Urban Tumbleweed began its creation in February 2015. After living in NYC for many months, I noticed that plastic bags were the tumbleweeds of the city. They whirled in the wind and hung from bare trees; never completely decomposing or disappearing, just changing color and shape as they move throughout the cityscape. I became determined to raise awareness and hopefully change this issue through performing arts.
Asana: Is it hard to combine different elements?
Vanessa: It did take a bit pondering to combine the two in more interesting ways then just asana and dance movements. I deeply researched chakras and philosophy to help connect the two on more of a deeper level.
Asana: Do you consider it risky to introduce something other than dance to your audience?
Vanessa: No, I don’t feel that it’s risky. I believe that as long as you can keep the audience engaged in what you are doing and your storyline, you can make a positive impact on them.
Asana: How has yoga transformed your lifestyle, philosophy etc?
Vanessa: By adjusting the way I think about myself and the world around me. Since my teacher training I’ve evaluated the way I think to create a more positive atmosphere. I try to put good vibes out into the world.
Asana: What is your typical day when you are not directing your dance company?
Vanessa: When I am not in rehearsal for my company I’m doing office work for the company. I spend a lot of time thinking about ways to make the company better and researching issues that many people face so that I can perhaps create a piece about it.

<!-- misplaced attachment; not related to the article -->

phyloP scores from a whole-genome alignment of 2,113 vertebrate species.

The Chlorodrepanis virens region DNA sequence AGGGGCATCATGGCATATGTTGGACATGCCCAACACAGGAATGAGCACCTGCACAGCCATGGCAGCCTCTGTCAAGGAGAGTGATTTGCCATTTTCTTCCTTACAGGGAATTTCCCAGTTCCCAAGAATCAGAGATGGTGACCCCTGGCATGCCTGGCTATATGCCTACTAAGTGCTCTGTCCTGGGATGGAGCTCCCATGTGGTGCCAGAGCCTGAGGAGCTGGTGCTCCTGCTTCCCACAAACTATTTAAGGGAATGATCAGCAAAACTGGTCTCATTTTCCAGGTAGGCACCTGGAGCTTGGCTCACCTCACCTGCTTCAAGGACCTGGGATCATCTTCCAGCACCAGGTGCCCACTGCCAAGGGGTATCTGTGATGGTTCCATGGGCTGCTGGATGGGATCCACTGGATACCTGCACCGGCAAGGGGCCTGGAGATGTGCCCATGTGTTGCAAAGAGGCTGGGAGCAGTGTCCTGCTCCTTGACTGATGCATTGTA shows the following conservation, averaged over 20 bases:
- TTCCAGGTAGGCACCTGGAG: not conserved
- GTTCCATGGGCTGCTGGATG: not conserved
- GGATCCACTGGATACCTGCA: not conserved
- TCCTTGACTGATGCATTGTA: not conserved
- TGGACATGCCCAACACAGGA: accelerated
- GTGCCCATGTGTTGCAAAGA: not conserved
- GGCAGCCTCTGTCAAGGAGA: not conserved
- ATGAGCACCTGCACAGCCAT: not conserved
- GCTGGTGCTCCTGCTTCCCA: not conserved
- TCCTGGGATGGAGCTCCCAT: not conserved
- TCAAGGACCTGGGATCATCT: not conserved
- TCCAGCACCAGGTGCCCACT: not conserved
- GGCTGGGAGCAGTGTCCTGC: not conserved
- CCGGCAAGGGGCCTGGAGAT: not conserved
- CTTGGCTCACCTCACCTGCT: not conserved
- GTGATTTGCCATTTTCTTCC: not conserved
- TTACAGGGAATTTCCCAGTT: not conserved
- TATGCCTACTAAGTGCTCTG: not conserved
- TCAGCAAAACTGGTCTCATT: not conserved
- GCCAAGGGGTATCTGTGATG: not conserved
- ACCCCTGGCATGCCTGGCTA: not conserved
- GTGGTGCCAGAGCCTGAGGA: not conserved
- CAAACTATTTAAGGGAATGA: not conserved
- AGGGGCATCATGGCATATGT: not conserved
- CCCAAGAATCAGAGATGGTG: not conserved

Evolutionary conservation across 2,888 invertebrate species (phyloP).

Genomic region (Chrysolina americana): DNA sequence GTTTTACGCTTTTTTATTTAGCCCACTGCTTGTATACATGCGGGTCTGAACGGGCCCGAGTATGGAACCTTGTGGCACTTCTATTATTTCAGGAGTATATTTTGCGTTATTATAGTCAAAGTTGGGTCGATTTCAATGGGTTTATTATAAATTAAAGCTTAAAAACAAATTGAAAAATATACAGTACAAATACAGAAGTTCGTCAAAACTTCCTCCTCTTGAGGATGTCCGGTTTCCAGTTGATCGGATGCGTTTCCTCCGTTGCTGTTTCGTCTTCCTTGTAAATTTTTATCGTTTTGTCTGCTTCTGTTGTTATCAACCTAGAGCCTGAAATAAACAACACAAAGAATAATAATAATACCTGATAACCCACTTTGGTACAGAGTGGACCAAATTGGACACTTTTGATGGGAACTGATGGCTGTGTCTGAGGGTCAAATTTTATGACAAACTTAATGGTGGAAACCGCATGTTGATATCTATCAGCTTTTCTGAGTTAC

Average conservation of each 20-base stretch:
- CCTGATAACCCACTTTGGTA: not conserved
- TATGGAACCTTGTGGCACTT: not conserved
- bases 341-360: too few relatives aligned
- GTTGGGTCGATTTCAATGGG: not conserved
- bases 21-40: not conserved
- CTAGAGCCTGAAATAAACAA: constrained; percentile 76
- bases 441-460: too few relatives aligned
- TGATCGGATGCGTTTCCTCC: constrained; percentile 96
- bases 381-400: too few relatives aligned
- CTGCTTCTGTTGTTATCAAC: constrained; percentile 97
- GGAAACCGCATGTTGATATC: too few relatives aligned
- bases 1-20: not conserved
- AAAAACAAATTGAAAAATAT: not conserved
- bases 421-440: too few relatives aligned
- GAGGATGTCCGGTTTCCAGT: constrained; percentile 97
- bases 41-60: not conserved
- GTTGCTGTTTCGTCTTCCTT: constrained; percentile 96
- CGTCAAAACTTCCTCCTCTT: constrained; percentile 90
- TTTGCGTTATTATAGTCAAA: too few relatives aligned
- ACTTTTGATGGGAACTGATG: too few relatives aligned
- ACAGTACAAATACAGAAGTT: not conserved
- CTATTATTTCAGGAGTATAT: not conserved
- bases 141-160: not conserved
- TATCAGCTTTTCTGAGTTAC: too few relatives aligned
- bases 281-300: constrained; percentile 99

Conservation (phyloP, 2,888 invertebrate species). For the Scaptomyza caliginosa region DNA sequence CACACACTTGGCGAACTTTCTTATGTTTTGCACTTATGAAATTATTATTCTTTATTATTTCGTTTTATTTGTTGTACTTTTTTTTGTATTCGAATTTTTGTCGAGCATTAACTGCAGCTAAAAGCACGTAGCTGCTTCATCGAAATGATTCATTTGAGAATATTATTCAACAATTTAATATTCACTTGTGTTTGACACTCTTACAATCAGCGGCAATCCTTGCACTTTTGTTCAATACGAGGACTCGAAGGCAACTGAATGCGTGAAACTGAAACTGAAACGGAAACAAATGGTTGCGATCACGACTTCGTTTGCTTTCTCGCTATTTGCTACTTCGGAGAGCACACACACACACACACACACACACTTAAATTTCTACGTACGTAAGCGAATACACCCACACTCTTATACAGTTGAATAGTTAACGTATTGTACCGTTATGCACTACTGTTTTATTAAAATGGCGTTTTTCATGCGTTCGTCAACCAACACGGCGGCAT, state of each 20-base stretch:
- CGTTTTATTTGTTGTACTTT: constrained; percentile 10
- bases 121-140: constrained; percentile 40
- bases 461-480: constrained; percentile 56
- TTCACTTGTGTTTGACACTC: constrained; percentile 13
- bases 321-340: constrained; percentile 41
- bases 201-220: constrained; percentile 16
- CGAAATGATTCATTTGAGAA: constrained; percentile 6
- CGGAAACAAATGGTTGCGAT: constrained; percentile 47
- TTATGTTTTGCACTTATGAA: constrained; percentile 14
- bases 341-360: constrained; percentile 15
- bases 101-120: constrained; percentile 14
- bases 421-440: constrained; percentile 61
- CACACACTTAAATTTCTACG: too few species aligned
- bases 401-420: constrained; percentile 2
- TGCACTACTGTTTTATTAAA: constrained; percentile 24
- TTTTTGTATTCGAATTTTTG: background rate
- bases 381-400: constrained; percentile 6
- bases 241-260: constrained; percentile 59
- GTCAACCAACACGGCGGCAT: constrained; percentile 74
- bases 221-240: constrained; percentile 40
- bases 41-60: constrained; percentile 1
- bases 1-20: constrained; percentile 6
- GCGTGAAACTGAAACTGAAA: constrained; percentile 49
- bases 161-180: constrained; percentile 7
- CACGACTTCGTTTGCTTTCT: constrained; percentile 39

Asana: How do you relax yourself?
Vanessa: I do enjoy naps with my two cats and listening to music in addition to practicing yoga.
Asana: Do you have other pastimes?
Vanessa: I enjoy drawing, teaching dance, traveling, and walks.
Asana: Does any of your family / friends practise yoga or dance?
Vanessa: My mother has practised with me several times and I do have many friends who practice.
Asana: Do you generally meet people / make friends with common interest?
Vanessa: Most of the people I meet are in the arts world and are very kind open people. I find that many people in the arts field practice yoga regularly.
Asana: You mention the ³desire to change the world. How and have you?
Vanessa: By creating pieces about social and political issues I hope to start conversations about the issues we face in our world. I hope that through my work I can show audiences a different side of issues that are all too familiar to most of us. I believe that every person I reach through my work walks away with knowledge of a new issue they did not know about before or perhaps a way to enact change for an issue they face.
Asana: Having grown up in a small town but now live in New York City, where is your ideal home?
Vanessa: That’s a tough question; both places are very different and have unique things to offer. NYC is a great place to grow as an artist while where I used to live is much calmer and slow paced. I enjoy spending time in both places.
Asana: Is there any location you would like to visit, to perform or to live?
Vanessa: I would love to go on a world tour someday with my dance company and to share my work with those around the world. I love to explore different cultures and meeting new people so I am open to wherever the wind takes me.